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Saturday, 9 July 2011

Infertility, Birth Defects May be Prevented by Limiting Calorie Intake

Many animal studies have shown that restriction of caloric intake helps to reduce age-related health problems and new research shows it can prevent infertility and birth defects too.
Investigators from Massachusetts General Hospital (MGH) have suggested that from a mice study that this strategy may combat a major cause of age-associated infertility and birth defects. They have shown that restricting the caloric intake of adult female mice prevents a spectrum of abnormalities, such as extra or missing copies of chromosomes, which arise more frequently in egg cells of aging female mammals. 

"We found that we could completely prevent, in a mouse model, essentially every aspect of the declining egg quality typical of older females," Jonathan Tilly, PhD, director of the Vincent Center for Reproductive Biology in the MGH Vincent Department of Obstetrics and Gynecology, who led the study, said. 
"We also identified a gene that can be manipulated to reproduce the effects of dietary caloric restriction and improve egg quality in aging animals fed a normal diet, which gives us clues that we may be able to alter this highly regulated process with compounds now being developed to mimic the effects of caloric restriction," he stated. 
The study appeared in this week's online Early Edition of the Proceedings of the National Academy of Sciences USA.


New Research Points to Type 1 Diabetes Prevention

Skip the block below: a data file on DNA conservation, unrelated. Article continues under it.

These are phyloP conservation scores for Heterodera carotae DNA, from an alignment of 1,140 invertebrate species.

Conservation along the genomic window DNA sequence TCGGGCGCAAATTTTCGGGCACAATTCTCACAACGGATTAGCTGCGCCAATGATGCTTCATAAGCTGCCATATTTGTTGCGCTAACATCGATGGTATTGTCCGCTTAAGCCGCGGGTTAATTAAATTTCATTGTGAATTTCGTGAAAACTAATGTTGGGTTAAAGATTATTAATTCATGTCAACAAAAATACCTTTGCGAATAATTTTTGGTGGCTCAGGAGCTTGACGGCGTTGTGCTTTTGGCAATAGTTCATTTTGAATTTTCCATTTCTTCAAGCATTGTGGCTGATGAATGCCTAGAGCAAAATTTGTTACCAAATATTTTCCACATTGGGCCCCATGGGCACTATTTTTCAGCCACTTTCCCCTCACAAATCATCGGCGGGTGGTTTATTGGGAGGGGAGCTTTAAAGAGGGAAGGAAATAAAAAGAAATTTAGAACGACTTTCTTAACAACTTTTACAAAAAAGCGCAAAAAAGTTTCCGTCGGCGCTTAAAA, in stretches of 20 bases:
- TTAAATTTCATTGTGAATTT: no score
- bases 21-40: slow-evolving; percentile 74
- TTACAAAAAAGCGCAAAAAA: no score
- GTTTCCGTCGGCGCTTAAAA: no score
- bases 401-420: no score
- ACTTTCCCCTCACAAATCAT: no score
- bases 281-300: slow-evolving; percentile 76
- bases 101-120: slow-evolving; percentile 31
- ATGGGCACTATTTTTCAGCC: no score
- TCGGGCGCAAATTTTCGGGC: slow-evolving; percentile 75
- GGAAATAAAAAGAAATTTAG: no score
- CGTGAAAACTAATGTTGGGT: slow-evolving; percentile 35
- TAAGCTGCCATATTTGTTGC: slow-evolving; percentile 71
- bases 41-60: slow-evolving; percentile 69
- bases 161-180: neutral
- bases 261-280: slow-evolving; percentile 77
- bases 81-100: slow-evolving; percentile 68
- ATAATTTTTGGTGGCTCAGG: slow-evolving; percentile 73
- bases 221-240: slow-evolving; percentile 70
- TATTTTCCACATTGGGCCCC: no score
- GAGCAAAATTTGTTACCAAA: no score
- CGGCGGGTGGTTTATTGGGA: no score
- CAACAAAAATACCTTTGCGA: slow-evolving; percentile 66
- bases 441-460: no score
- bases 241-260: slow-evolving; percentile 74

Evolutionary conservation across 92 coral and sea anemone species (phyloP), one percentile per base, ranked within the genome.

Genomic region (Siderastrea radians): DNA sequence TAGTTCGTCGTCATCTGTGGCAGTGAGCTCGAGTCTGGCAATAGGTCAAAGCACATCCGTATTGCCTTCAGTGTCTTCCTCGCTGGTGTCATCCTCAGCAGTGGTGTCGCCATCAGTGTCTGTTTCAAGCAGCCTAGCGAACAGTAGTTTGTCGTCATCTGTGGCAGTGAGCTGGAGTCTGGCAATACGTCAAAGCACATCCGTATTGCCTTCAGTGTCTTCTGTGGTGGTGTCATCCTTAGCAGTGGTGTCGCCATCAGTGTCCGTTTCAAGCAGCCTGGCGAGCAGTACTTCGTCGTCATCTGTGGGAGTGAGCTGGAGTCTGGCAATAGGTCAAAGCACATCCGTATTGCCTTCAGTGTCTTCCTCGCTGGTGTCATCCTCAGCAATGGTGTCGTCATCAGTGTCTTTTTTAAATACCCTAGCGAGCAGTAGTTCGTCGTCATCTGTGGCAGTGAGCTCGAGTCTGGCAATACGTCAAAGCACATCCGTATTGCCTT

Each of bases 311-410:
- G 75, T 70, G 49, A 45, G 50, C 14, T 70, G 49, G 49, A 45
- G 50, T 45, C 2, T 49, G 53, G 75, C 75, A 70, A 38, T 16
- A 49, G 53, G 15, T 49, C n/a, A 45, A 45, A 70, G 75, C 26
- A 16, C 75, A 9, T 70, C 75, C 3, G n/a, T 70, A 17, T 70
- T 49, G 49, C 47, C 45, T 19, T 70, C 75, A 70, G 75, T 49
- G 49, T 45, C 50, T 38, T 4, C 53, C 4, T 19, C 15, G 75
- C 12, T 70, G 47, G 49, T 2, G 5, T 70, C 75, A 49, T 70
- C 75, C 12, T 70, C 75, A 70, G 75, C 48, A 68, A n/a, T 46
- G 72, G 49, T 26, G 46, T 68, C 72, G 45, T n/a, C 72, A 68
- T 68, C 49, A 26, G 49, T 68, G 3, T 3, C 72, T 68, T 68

Increasing a specific protein in areas of the pancreas that produce insulin, blocks the immune attack that causes type 1 diabetes, indicates new research.
The discovery could lead to a drug that prevents the progression of type 1 diabetes in people newly diagnosed who are in the "honeymoon" phase of the disease, when the immune system has not yet destroyed all of the insulin-producing beta cells in the pancreas.

 The finding could also lead to new drugs for overcoming organ rejection in transplant patients and for improving the survival of transplanted islets - the clusters of cells in the pancreas that contain beta cells. 
Normally, as the immune system successfully defeats an infection, a special type of white blood cell called T-regulatory cells produce chemical signals that turn off the immune response. 
The researchers took advantage of this phenomenon as they sought to protect the beta cells from immune attack. 
They used a modified virus to insert the gene for a protein called CCL22 into the beta cells of a strain of mice known to develop diabetes. The gene caused the beta cells to produce the CCL22 protein. This attracted T-regulatory cells, which blocked the attacking immune cells and prevented most of the mice from developing type 1 diabetes. 
"It's a novel way to turn down the immune system specifically in the region of the beta cells inside the pancreas, and that may be a big advantage over general immune suppression, which can have significant side effects," said Dr. Bruce Verchere, one of the study's principal investigators. He is head of the diabetes research program at the Child and Family Research Institute (CFRI) at BC Children's Hospital, Irving K Barber Chair in Diabetes Research, and professor, Department of Pathology and Laboratory Medicine and Department of Surgery at the University of British Columbia (UBC). 
The study will be published in the Journal of Clinical Investigation.



In-Door Air Pollution Linked To Increased Blood Pressure Among Older Women

In a new study, in-door air pollution has been linked to increased blood pressure among older women.Researchers with University of Wisconsin-Madison conducted their study in a remote area of Yunnan Province, China. As part of the research 280 women in an ethnic minority called the Naxi wore a portable device that sampled the air they were breathing for 24 hours. The Naxi live in compounds including a central, free-standing kitchen that often has both a stove and a fire pit, says Jill Baumgartner, who performed the study with National Science Foundation funding while a Ph.D. student at Wisconsin-Madison.